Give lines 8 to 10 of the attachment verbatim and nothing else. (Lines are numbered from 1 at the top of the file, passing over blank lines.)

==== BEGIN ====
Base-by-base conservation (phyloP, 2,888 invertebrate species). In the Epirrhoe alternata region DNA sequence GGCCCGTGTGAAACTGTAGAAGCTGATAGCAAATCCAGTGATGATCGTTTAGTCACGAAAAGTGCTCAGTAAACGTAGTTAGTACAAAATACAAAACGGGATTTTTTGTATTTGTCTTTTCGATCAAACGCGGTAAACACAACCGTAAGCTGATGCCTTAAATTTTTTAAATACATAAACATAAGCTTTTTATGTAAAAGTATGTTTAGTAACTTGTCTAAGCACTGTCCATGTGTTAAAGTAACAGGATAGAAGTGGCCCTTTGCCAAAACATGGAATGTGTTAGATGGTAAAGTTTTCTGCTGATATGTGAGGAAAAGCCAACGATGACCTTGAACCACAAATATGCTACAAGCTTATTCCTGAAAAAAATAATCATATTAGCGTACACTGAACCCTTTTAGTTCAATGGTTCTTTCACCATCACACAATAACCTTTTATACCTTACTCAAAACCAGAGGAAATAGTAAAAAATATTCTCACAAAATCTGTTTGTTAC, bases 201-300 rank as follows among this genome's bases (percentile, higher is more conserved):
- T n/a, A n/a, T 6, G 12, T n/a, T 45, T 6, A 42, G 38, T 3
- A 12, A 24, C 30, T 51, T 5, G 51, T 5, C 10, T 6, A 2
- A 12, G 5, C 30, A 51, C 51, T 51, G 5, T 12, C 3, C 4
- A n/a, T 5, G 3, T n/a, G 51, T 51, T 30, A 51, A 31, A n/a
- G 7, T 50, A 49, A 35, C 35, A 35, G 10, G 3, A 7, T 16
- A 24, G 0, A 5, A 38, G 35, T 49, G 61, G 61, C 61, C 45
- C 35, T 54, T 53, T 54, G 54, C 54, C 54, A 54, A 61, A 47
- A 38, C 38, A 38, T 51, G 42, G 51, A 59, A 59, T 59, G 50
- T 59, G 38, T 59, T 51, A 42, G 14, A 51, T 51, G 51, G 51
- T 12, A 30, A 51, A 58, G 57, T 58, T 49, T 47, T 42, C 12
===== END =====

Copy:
- C 35, T 54, T 53, T 54, G 54, C 54, C 54, A 54, A 61, A 47
- A 38, C 38, A 38, T 51, G 42, G 51, A 59, A 59, T 59, G 50
- T 59, G 38, T 59, T 51, A 42, G 14, A 51, T 51, G 51, G 51